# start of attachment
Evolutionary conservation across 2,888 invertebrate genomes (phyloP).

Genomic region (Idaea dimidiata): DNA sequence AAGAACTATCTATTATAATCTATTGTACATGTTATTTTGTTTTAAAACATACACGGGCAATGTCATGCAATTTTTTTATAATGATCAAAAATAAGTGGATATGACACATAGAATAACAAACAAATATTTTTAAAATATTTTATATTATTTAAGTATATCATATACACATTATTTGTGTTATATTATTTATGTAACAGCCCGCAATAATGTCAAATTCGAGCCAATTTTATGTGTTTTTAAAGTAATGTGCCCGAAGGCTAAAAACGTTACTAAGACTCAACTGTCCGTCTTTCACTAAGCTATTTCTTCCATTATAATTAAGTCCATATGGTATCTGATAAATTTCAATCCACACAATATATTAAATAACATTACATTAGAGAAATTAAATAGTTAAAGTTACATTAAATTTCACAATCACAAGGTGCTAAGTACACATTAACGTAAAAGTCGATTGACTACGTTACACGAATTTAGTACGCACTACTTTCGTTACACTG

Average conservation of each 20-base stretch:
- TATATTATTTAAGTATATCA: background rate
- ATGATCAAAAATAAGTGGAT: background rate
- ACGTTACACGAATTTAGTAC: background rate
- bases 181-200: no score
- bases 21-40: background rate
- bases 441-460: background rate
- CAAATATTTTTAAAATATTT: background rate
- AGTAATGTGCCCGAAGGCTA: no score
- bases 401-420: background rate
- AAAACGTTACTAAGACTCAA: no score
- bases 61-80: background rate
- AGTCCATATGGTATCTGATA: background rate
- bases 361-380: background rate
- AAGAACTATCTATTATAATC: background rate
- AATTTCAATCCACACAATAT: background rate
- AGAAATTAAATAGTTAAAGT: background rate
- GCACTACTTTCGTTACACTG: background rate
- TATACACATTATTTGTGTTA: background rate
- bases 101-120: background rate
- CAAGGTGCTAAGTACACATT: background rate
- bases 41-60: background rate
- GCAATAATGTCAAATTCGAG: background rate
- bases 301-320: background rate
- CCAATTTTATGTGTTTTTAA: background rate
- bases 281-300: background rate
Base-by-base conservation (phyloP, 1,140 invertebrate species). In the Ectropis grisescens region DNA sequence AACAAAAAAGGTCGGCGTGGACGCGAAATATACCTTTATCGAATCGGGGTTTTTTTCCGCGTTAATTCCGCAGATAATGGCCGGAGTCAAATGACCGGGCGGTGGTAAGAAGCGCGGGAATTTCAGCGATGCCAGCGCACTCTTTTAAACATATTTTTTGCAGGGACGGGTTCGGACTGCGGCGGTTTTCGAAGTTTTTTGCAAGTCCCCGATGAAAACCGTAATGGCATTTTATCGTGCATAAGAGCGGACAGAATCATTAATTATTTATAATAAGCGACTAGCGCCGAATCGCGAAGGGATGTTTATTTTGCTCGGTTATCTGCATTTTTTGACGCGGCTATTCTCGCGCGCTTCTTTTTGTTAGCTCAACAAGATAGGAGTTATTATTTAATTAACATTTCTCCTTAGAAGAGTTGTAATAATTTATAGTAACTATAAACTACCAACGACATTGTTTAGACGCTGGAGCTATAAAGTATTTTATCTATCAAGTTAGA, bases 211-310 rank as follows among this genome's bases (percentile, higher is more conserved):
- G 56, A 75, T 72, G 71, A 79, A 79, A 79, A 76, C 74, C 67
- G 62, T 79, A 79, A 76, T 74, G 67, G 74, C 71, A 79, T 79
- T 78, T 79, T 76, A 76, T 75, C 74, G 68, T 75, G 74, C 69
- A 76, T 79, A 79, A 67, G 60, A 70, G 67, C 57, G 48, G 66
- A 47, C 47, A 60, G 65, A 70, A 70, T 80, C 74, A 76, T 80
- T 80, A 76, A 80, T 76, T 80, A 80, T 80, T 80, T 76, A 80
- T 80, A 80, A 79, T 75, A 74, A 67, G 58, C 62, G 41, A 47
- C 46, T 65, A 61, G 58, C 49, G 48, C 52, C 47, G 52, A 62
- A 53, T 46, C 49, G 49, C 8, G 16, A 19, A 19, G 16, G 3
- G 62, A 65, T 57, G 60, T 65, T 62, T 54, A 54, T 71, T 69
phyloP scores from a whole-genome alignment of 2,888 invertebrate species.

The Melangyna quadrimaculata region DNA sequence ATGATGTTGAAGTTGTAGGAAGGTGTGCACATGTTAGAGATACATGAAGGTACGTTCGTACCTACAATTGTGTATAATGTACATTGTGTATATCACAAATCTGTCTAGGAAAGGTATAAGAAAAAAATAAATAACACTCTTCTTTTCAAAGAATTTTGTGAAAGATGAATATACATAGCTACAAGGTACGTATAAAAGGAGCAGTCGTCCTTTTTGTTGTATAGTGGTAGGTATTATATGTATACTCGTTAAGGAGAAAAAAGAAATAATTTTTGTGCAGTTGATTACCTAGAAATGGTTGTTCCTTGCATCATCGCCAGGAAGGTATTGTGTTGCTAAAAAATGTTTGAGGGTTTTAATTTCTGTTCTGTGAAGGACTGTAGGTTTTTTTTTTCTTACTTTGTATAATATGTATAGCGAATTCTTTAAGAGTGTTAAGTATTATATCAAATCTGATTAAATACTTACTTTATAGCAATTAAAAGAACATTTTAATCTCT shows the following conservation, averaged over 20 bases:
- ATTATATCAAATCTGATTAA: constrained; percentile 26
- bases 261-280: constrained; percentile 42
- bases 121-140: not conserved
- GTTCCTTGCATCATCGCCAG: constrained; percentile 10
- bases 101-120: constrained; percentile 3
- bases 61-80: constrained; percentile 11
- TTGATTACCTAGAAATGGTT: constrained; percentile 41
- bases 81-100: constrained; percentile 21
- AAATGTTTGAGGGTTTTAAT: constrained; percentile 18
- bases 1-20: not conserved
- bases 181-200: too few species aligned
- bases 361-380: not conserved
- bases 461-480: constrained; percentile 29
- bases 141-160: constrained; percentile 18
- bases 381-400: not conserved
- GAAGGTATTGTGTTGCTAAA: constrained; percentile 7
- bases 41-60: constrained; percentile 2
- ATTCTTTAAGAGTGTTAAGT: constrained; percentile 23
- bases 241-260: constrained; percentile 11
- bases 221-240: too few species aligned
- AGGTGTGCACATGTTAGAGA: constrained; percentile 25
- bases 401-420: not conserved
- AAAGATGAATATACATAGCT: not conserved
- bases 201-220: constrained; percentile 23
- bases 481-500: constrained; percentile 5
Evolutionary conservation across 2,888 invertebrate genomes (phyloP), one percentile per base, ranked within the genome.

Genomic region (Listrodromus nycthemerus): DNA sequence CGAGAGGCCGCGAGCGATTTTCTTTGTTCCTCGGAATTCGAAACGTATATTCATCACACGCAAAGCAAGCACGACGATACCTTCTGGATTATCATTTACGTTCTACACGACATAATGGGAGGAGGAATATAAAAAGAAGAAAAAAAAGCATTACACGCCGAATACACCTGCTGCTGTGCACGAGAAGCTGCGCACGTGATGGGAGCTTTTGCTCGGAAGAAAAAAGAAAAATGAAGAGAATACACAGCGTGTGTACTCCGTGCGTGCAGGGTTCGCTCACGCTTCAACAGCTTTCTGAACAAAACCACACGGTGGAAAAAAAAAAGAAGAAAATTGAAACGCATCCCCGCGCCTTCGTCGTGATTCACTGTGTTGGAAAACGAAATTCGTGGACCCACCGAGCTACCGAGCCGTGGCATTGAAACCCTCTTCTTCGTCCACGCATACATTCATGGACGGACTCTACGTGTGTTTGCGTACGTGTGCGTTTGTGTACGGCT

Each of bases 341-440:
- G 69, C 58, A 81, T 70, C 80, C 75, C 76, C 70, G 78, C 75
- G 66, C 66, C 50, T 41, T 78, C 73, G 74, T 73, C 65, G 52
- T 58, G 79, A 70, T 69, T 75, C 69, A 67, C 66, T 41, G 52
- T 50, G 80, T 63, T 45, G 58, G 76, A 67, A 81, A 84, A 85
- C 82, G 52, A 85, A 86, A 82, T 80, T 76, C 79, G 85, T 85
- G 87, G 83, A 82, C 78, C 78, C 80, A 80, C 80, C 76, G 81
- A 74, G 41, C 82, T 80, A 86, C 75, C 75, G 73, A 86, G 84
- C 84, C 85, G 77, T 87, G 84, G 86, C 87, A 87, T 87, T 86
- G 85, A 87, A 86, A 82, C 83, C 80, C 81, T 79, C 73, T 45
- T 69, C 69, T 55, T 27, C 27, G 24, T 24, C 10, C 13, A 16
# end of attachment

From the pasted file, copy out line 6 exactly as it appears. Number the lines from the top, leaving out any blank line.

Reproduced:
- ACGTTACACGAATTTAGTAC: background rate